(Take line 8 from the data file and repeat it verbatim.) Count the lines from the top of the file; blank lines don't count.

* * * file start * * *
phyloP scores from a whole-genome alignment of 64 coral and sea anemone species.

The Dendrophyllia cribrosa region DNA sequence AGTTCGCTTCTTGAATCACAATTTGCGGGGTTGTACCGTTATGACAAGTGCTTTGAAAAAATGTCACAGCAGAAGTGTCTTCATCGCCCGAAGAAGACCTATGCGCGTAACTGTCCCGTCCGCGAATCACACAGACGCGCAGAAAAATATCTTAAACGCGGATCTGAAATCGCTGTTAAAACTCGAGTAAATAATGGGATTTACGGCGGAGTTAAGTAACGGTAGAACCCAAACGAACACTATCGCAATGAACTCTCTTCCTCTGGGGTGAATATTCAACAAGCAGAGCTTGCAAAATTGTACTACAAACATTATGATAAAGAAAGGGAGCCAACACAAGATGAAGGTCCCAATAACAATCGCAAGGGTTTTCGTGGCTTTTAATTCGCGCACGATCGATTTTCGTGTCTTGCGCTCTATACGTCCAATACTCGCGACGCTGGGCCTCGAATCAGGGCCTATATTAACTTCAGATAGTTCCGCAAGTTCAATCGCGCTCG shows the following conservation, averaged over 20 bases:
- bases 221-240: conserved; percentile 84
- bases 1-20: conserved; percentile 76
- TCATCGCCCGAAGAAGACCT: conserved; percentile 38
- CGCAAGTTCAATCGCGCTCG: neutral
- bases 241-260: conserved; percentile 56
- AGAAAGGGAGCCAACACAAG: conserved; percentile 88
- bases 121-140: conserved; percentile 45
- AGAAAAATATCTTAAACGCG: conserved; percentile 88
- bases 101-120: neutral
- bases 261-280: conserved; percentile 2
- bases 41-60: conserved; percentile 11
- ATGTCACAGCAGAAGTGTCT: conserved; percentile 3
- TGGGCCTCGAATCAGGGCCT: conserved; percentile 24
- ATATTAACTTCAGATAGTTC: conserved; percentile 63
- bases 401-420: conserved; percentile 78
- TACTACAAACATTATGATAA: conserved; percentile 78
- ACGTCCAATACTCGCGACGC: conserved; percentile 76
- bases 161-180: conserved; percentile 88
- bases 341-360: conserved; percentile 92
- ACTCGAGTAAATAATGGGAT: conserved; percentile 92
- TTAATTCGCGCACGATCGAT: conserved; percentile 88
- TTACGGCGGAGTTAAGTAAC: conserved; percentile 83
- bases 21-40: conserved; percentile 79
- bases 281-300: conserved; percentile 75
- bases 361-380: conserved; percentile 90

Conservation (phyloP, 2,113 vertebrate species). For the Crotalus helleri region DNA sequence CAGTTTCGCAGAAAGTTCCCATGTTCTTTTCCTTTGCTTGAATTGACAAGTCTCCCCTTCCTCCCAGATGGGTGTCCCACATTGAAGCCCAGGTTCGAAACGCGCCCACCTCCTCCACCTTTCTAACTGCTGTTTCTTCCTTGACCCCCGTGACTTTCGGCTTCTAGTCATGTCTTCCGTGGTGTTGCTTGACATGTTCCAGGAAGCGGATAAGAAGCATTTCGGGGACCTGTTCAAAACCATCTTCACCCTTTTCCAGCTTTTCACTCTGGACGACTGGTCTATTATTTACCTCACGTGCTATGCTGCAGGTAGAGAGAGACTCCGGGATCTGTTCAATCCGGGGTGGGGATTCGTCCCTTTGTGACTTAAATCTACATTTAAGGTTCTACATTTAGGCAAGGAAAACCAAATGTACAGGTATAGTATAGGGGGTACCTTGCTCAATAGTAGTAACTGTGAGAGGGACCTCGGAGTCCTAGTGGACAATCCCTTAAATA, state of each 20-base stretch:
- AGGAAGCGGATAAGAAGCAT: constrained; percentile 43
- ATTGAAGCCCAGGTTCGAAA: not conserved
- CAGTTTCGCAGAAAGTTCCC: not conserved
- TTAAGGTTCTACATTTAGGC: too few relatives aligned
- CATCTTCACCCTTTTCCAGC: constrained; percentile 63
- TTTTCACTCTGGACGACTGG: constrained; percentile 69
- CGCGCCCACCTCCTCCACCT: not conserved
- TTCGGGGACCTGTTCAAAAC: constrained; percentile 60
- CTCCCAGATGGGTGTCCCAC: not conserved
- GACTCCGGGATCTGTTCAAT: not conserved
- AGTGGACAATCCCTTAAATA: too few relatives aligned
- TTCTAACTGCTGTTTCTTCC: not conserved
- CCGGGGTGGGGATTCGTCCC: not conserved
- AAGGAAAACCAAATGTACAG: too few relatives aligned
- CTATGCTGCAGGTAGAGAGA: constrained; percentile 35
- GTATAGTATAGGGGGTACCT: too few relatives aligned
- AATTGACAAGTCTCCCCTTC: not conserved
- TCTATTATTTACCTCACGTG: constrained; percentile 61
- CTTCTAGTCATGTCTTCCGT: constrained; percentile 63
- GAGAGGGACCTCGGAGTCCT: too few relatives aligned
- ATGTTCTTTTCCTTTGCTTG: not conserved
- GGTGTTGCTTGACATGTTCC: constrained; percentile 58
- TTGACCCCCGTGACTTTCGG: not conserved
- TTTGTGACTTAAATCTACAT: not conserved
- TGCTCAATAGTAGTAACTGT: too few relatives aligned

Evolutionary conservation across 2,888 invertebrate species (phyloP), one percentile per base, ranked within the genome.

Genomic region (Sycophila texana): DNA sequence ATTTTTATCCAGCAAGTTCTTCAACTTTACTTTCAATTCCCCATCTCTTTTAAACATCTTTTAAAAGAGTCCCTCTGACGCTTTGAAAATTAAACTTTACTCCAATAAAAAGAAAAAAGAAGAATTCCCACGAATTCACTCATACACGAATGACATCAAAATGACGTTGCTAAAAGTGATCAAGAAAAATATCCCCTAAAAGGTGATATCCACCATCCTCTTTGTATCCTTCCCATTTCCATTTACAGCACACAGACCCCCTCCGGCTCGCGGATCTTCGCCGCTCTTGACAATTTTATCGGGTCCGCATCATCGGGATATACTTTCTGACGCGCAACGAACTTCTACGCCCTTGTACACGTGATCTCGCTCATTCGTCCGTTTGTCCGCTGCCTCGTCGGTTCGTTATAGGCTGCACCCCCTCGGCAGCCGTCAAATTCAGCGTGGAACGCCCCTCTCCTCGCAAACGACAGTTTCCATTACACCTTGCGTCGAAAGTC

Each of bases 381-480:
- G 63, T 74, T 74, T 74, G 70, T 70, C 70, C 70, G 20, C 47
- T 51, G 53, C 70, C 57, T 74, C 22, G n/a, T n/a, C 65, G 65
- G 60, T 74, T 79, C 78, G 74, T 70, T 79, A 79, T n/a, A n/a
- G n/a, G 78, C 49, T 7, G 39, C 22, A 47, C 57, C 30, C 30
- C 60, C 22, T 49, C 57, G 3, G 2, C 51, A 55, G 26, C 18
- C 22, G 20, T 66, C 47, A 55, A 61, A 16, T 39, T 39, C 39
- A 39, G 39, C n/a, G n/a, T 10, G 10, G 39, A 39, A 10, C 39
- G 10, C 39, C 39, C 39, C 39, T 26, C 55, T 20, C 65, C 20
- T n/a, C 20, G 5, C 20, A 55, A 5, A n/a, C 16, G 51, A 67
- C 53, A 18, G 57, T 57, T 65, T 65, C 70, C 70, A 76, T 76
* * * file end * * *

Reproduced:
- AGAAAGGGAGCCAACACAAG: conserved; percentile 88